secure the desired provision at the level of costs that would
be incurred by an efficient private broadcaster); that market
failure is insufficiently redressed; and that high level social
and democratic goals are insufficiently fully achieved, it will
be open to Government to allocate additional resources to PSB.
This might be done by providing support to an independent nominated
news provider(s) and/or by providing further support for programme
production. Such support might be administered by bodies such
as the Gaelic Broadcasting Committee, the Film Council or by a
new body such as an "Arts Council of the Air". If Channel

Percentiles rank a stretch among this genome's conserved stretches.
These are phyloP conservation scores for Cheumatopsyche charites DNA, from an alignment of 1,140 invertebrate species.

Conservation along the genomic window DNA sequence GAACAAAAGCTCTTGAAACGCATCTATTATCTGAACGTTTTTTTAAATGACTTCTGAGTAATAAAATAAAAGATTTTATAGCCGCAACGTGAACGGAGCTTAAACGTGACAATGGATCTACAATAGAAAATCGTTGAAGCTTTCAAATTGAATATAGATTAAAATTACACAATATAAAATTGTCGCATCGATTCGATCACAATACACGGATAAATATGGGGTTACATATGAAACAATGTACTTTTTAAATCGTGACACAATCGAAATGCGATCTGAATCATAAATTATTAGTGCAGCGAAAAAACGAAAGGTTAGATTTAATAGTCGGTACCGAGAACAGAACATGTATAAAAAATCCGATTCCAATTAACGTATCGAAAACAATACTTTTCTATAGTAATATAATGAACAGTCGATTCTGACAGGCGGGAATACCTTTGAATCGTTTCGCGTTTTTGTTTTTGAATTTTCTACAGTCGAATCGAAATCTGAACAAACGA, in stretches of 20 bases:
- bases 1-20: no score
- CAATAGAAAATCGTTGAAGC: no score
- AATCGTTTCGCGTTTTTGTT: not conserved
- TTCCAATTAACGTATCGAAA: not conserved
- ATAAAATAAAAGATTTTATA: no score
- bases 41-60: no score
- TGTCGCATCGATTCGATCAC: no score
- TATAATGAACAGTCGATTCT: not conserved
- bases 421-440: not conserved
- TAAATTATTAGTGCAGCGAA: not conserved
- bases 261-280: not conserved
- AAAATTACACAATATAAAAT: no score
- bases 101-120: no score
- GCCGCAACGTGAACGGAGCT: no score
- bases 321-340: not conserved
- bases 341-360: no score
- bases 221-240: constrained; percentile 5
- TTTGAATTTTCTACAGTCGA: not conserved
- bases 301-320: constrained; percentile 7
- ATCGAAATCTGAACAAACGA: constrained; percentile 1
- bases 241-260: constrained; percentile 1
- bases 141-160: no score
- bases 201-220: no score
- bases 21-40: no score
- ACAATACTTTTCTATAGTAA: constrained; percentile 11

3 and 5 will no longer pay less than market clearing prices for
spectrum in consideration of their PSB roles Government will dispose
of "broadcasting" revenues which could be devoted to
this purpose if required.
4. Such changes will bring UK regulation
closer to the PSB regime enjoined by the European Commission through:
Clear statement of objectives.
Funding proportionate to the achievement
of PSB objectives.
A specific monitoring body independent
of public service broadcasters.
Most importantly, it will create a market structure
and regulatory regime more likely to facilitate achievement both
of the Government's high level goals of:
A dynamic and competitive industry.
Universal access to a choice of services
of the highest quality.
Advancing the interests of consumers
Moreover, such changes will enable the UK's
public service broadcasters to re-focus on their public service
mandate and mission and ensure that the level of the UK's resources
committed to these goals is proportionate and appropriate.